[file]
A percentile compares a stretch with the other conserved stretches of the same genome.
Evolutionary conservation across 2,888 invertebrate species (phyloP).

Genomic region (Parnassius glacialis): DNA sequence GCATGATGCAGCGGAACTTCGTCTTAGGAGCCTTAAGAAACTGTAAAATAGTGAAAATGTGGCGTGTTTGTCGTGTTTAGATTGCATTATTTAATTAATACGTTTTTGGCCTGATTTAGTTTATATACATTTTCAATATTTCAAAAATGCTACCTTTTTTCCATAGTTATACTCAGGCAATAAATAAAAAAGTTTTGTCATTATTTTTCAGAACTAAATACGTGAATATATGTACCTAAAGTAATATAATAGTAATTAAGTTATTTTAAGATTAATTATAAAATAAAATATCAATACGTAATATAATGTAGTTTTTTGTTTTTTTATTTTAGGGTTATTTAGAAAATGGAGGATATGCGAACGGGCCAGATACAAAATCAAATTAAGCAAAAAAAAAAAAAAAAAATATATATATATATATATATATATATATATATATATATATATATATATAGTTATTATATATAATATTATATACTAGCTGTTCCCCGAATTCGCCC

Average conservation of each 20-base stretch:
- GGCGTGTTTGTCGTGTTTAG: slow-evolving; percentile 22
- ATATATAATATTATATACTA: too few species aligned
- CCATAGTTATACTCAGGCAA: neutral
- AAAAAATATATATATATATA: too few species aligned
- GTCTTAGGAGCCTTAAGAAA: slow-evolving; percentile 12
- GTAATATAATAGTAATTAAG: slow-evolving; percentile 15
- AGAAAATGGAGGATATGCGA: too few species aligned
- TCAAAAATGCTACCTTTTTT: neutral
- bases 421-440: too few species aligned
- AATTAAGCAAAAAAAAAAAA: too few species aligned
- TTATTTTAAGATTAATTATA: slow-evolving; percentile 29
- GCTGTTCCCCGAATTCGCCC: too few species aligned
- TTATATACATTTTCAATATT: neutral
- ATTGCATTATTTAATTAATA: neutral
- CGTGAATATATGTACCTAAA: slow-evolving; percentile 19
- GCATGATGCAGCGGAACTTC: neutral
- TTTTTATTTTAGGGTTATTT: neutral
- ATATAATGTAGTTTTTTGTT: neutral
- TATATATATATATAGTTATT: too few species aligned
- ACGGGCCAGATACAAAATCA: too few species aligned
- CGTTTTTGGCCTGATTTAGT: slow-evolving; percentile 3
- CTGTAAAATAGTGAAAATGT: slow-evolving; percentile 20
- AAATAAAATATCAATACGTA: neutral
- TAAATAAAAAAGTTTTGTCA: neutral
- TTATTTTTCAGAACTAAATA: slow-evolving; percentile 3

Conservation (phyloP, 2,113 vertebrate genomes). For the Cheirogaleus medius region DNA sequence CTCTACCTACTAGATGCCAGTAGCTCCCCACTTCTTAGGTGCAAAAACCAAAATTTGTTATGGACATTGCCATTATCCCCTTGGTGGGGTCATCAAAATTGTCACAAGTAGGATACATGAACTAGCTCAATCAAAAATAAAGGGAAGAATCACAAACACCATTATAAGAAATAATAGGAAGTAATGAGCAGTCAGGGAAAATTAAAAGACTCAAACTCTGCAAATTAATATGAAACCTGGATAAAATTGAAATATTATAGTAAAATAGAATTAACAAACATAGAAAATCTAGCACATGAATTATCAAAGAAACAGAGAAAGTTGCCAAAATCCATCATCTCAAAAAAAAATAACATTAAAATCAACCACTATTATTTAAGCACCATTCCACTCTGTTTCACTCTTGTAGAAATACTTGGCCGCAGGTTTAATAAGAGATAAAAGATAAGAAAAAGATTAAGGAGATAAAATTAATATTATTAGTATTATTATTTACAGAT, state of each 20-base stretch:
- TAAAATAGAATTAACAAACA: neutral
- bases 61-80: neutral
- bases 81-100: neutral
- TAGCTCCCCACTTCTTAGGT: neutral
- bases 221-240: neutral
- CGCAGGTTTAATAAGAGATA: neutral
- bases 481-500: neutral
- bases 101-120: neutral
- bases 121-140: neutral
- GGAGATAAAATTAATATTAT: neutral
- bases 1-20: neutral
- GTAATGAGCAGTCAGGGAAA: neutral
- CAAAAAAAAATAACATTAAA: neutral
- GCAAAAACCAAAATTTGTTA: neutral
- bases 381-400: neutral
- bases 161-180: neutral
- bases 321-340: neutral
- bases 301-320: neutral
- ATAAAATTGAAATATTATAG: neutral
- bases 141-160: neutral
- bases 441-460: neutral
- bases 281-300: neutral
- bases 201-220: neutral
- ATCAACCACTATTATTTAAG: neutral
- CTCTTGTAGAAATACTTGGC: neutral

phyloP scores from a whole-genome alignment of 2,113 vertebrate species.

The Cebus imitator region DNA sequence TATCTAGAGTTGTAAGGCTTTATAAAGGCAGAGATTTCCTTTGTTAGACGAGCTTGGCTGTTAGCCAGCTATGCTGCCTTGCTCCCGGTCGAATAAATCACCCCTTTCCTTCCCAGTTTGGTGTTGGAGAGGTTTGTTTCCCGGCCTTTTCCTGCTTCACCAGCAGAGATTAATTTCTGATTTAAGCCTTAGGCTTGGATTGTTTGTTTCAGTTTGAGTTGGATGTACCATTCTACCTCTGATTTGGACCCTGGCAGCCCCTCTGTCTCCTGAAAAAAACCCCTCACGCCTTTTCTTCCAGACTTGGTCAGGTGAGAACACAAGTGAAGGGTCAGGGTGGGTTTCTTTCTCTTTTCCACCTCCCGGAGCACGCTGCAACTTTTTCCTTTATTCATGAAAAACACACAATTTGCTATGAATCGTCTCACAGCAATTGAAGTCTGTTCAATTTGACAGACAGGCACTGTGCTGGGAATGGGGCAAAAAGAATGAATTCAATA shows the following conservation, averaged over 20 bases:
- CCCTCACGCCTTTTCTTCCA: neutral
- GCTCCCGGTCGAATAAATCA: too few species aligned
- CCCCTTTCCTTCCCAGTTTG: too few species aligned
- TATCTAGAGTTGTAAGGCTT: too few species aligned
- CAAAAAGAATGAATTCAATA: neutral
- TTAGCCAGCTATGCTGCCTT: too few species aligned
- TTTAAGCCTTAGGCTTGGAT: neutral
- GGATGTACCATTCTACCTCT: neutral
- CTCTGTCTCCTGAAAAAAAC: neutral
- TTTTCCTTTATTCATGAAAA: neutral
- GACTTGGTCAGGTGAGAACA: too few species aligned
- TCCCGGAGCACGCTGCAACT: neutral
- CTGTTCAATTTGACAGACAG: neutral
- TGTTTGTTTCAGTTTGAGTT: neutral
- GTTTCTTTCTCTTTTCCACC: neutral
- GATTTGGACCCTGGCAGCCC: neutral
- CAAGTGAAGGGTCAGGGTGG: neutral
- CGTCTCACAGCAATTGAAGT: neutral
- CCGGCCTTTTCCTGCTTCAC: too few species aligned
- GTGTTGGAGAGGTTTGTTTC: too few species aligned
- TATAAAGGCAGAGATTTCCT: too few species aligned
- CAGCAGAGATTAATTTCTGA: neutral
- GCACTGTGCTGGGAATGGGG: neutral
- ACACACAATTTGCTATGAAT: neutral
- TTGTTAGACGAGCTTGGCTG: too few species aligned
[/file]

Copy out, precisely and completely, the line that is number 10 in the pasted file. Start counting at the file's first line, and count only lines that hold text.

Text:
- GTAATATAATAGTAATTAAG: slow-evolving; percentile 15